The number of Romanians and Bulgarians settled in Germany in the past 12 months has gone up by some 120,000 people. As many as 352,544 Romanian citizens were settled in that country in 2014, on the rise from 2013 (267,398 people), shows a survey carried out by the Friedrich Ebert Romania Foundation and issued on Monday for Agerpres.
“The new comers enter a workforce market where workers from Southeastern Europe are integrated relatively well, although they are poorly paid and hold positions that do not correspond to their skill level. The share of Romanian and Bulgarian citizens with higher education in Germany is 26.3%, but only 13.7% of them have a job that requires holding a university degree. In 2014, the employment rate of Romanians and Bulgarians was visibly higher, and their social security contributions increased. The employment rate of Romanians and Bulgarians rose in one year by 13 percentage points, having reached 56%. A percentage of 83% of Romanians and Bulgarians with work contracts in Germany are working under forms with compulsory social contributions. The gross average income earned by Romanian and Bulgarian workers is 1,885 euros – visibly below that of German and other foreign workers settled in Germany. The unemployment rate amongst Romanian citizens in Germany stood at 6.6% in 2014, significantly lower compared to the unemployment rate of other immigrants, but also compared to the general unemployment rate in Germany,” reads the cited survey.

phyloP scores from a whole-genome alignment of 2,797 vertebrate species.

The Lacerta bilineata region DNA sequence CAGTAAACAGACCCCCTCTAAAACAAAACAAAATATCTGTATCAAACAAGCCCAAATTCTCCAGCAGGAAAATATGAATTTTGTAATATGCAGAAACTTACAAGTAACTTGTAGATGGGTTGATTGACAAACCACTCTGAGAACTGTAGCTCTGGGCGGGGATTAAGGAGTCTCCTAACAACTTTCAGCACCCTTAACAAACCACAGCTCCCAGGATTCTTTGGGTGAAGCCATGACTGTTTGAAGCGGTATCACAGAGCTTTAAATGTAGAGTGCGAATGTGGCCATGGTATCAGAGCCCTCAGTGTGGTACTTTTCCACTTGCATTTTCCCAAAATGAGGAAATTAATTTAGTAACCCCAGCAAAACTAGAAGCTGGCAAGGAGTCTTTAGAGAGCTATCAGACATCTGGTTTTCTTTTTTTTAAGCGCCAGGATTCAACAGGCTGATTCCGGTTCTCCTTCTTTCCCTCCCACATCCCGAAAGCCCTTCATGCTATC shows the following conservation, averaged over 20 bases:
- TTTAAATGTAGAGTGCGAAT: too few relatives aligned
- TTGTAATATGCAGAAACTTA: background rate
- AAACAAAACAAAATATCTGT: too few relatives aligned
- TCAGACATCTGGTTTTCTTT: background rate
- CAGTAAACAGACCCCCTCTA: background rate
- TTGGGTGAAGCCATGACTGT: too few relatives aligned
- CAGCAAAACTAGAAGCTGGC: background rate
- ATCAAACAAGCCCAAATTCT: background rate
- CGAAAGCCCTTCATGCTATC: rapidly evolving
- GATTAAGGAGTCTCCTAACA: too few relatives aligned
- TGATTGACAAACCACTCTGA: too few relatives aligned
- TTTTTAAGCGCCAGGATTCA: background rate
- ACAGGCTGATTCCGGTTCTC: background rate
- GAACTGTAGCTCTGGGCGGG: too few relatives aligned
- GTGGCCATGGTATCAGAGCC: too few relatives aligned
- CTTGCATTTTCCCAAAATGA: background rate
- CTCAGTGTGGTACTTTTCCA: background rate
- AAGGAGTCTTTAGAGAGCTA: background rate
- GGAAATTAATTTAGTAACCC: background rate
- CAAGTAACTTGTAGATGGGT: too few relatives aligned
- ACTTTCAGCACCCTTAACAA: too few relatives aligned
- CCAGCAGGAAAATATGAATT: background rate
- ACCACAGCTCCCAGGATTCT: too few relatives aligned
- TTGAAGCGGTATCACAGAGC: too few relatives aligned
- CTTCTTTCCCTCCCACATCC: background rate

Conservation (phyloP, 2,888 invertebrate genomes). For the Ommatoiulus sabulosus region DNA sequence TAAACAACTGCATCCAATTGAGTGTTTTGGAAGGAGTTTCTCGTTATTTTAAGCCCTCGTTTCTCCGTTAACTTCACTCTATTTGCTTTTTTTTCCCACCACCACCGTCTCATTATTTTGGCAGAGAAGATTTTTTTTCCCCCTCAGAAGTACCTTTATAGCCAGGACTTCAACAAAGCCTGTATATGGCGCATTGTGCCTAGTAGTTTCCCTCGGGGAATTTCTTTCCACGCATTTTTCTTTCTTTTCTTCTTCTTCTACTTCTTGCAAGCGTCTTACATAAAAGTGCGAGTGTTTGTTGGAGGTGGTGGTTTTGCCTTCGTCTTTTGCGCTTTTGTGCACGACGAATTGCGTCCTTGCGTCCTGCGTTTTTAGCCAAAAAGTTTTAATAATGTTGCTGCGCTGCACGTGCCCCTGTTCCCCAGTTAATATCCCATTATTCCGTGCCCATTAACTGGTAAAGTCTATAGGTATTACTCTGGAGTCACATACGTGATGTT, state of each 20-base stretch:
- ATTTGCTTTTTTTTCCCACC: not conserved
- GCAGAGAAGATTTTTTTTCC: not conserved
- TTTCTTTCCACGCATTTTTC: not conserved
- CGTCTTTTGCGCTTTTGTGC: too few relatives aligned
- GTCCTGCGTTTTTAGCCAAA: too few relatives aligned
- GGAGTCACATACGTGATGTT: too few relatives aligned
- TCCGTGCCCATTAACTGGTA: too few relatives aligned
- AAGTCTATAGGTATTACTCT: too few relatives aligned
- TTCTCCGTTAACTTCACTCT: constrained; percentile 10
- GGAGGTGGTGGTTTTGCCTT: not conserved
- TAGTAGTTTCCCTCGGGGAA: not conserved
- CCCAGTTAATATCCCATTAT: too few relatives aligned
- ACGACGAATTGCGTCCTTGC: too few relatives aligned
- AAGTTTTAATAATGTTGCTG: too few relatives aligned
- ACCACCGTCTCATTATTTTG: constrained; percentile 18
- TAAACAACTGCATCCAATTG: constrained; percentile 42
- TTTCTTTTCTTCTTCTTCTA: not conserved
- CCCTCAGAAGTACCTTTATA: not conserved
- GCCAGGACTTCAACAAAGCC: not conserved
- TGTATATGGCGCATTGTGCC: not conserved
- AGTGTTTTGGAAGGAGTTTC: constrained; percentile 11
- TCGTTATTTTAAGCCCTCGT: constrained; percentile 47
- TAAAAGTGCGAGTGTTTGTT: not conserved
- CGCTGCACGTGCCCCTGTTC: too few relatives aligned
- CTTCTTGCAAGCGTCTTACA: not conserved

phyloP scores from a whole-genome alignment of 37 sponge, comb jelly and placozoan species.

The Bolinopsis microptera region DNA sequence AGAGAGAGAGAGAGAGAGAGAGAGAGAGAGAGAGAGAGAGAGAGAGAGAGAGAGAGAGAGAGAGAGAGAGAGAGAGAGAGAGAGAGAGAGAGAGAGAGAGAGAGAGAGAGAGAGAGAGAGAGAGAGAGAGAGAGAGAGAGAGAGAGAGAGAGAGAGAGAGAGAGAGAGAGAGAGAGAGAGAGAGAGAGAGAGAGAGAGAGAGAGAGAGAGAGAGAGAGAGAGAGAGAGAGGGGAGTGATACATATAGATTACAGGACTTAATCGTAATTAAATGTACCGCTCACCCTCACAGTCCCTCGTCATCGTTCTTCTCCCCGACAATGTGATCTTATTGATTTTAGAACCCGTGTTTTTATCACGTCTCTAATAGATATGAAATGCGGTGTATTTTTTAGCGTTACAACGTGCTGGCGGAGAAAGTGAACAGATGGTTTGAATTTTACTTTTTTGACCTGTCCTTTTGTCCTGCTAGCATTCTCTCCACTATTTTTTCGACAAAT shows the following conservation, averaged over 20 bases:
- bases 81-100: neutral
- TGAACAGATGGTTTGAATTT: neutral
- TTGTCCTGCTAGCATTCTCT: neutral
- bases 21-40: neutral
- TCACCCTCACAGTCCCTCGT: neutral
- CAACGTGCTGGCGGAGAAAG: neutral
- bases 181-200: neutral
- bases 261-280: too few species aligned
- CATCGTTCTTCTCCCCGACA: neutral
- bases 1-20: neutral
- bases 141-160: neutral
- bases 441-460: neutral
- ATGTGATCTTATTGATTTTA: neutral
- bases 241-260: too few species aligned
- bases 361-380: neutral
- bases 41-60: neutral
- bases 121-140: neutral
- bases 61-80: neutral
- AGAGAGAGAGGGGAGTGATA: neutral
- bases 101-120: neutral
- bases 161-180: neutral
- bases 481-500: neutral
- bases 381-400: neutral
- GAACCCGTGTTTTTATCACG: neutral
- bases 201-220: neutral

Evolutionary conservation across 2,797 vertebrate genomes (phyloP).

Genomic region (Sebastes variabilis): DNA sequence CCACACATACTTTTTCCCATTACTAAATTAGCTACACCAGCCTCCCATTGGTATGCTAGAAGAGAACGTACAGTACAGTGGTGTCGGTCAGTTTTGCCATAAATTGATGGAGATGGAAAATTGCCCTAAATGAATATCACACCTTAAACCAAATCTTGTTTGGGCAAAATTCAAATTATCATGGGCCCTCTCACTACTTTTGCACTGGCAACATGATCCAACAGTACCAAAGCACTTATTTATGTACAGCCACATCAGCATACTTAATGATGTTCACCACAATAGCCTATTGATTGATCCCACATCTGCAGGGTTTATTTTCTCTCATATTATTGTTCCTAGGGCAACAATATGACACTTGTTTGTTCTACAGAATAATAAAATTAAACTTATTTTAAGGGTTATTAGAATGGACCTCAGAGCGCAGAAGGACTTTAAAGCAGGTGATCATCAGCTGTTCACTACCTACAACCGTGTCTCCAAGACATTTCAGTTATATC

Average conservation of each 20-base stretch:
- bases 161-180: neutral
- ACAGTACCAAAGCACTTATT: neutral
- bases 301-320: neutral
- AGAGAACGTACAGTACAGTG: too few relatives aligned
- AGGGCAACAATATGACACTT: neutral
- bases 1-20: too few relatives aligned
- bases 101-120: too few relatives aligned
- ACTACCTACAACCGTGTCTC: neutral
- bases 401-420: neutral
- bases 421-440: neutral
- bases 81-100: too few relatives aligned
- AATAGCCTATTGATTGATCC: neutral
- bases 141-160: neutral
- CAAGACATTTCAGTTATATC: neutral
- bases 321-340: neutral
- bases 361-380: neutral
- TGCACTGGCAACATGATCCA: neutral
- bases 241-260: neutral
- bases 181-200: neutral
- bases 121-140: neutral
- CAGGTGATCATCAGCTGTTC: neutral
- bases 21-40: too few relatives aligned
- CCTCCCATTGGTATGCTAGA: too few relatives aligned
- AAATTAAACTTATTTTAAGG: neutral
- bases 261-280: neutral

According to the survey, defrauding social systems and “social tourism” are not supported by evidence.
“Neither the Federal Government nor police’s judicial statistics can provide figures on defrauding the social protection system in Germany. In 2013, only 141 suspects from Romania and 54 ones from Bulgaria were registered, that is 0.05% of the citizens of the two countries settled in Germany.
To emigrate to Germany in order to obtain social benefits is almost impossible due to the rigors of the German legislation. Anyway, 2014 did not bring a disproportionately high number of entries [of Romanian workers] compared to previous years, much less any ‘wave’, reads the said survey.